By Candis Meredith
When I bought Love House, I told the owner I’d pay $75,000 cash, knowing that I didn’t have nearly that much money in the bank. I didn’t know where I was going to get that cash—I just knew I had to have the house. I had to save it so that it wouldn’t get demolished.
Since buying and renovating Love House, Andy and I have bought quite a few old homes to restore and sell. While the money from these sales helps us continue to invest in more old home renovations, we don’t always have the cash on hand to buy the houses we want to restore. However, we’ve learned a few really great ways to buy our houses even when we “can’t afford” them.
Partner with an Investor
One of the easiest ways to get enough money to buy a house for restoration is to get a hard money loan. The problem is that you’re going to have to pay 14–16% interest on the loan, and payments aren’t going to be very much fun until you’ve sold the house. If you plan on taking your time with your renovations, you could lose a lot of money with this route.
However, if you find someone who’s looking to invest in real estate, you can partner with them to buy the house without those crazy interest rates. They put up the money, and you put in the work. When you sell, they get back their initial investment, and you split the profits 50/50.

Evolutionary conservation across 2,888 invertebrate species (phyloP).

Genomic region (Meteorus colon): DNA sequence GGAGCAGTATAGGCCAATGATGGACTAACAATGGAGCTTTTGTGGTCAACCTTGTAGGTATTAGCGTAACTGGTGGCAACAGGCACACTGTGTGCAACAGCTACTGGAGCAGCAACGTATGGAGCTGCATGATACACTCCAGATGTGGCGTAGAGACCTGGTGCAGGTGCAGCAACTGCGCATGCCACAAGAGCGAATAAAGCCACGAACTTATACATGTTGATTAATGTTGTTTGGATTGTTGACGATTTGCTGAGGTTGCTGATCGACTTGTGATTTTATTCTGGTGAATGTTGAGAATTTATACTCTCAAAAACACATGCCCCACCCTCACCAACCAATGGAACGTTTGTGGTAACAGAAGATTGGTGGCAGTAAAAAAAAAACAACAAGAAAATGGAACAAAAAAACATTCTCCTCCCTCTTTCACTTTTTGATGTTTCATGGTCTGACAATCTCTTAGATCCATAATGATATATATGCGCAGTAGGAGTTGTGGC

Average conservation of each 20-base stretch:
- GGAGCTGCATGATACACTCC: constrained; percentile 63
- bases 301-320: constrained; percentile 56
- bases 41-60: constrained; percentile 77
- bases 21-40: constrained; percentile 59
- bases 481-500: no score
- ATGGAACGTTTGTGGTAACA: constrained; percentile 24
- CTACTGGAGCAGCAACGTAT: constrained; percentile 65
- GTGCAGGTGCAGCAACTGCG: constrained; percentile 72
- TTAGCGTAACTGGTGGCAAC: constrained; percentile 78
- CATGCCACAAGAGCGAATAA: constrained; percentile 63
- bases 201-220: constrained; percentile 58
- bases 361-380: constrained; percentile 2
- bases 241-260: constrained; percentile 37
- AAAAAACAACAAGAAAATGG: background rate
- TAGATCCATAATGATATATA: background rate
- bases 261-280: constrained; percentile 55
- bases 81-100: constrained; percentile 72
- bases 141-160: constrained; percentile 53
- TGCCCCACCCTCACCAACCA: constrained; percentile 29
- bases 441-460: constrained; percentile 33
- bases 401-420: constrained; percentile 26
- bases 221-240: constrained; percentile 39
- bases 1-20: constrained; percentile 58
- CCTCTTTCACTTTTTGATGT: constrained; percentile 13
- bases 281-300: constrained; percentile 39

Talk to a Mortgage Lender
There are a lot of rules that apply to investment properties that don’t apply to primary residences when it comes to qualifying for a mortgage loan. However, I’ve learned that if you don’t ask, the answer is always no. If you’re buying a house that you plan on living in after you’ve renovated it (or during renovations, if it’s livable), then you might qualify to borrow not only the cost of the house but also the cost of renovations, as well.
Be a DIYer
Whether you go with an investor, a hard money lender, a mortgage lender, or any other kind of loan to get the funds for the house, the amount of work you can do on the house is limited by how much you can borrow and how much you can sell the house for.
Andy and I have made many of our old home renovations and restorations more cost effective by doing a lot of the work ourselves. We do everything we can on our own, and I act as our general contractor.
When we need other pros to come out to do the stuff we can’t do, I’m in charge of finding and hiring them, and I coordinate buying materials and supplies—everything a general contractor does. At the same time, Andy’s our project manager, so he’s on site keeping everything going. The more you can DIY, the less you have to pay others to do the work for you. And that means you can afford to do more for your renovations with less money.
I learned when I bought Love House that where there’s a will, there’s always a way, and buying a house you “can’t afford” is actually a lot easier than you might think, especially when you keep in mind your timeline and your renovation budget. Follow these tips, and you might be surprised at some of the amazing houses you can afford to buy and beautifully renovate.